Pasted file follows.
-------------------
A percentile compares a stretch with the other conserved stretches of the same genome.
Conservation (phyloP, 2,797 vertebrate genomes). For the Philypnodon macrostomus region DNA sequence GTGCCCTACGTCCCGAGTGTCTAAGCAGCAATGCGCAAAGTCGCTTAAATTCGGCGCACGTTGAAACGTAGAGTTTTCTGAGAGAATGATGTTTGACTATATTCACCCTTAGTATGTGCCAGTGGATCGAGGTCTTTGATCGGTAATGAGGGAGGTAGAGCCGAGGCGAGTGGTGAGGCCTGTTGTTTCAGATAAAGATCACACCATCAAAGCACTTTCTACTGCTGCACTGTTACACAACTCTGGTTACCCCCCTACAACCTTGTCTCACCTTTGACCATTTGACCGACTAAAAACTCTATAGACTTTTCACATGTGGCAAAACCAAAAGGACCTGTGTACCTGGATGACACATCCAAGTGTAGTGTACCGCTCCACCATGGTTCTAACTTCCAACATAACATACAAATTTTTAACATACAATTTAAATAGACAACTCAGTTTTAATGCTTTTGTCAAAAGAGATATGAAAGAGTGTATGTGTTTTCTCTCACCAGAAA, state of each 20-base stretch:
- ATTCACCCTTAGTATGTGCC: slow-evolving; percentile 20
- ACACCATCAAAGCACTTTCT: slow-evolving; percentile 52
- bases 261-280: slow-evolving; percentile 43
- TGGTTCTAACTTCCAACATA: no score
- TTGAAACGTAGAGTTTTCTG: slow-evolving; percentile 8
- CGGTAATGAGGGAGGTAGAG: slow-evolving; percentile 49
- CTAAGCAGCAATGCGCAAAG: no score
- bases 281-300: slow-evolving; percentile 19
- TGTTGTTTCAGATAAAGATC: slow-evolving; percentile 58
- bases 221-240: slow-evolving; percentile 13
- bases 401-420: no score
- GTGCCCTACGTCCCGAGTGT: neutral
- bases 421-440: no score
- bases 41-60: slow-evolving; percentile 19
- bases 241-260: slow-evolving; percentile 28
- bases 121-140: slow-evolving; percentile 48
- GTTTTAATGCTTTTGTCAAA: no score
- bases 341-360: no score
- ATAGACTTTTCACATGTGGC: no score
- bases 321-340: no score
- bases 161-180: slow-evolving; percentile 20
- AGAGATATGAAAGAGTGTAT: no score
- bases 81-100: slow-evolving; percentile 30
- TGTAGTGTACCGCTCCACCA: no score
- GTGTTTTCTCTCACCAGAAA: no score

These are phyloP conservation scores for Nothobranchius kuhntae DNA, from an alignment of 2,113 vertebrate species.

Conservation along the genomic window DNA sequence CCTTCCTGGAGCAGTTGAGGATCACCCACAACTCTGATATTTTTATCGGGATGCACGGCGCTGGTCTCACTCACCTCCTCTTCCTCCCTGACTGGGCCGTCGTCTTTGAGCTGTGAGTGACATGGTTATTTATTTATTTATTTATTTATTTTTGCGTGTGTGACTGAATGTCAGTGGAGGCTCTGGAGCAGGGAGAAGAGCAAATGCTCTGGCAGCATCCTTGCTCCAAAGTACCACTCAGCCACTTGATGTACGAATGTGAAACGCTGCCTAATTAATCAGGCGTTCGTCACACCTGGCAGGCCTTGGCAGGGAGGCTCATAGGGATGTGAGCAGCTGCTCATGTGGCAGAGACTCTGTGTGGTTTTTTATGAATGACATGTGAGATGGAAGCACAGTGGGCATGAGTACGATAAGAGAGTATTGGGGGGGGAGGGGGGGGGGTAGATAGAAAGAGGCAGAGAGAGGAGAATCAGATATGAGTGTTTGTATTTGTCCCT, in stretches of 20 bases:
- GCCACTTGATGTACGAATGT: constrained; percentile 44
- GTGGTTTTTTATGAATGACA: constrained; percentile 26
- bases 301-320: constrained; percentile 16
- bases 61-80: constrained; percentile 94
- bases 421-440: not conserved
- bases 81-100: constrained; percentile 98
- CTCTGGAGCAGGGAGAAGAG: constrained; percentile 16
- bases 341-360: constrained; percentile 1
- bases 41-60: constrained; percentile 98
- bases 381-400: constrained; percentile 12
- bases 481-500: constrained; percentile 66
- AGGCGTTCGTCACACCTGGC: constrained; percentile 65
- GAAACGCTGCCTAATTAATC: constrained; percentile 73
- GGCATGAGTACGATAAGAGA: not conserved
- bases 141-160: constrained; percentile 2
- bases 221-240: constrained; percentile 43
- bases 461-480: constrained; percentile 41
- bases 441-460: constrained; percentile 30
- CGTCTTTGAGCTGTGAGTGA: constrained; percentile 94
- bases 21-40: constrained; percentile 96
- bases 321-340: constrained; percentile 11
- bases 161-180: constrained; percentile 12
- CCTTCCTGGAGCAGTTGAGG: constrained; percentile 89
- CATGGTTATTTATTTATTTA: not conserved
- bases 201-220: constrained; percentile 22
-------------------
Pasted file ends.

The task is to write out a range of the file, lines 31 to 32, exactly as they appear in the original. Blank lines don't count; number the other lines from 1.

- GTGGTTTTTTATGAATGACA: constrained; percentile 26
- bases 301-320: constrained; percentile 16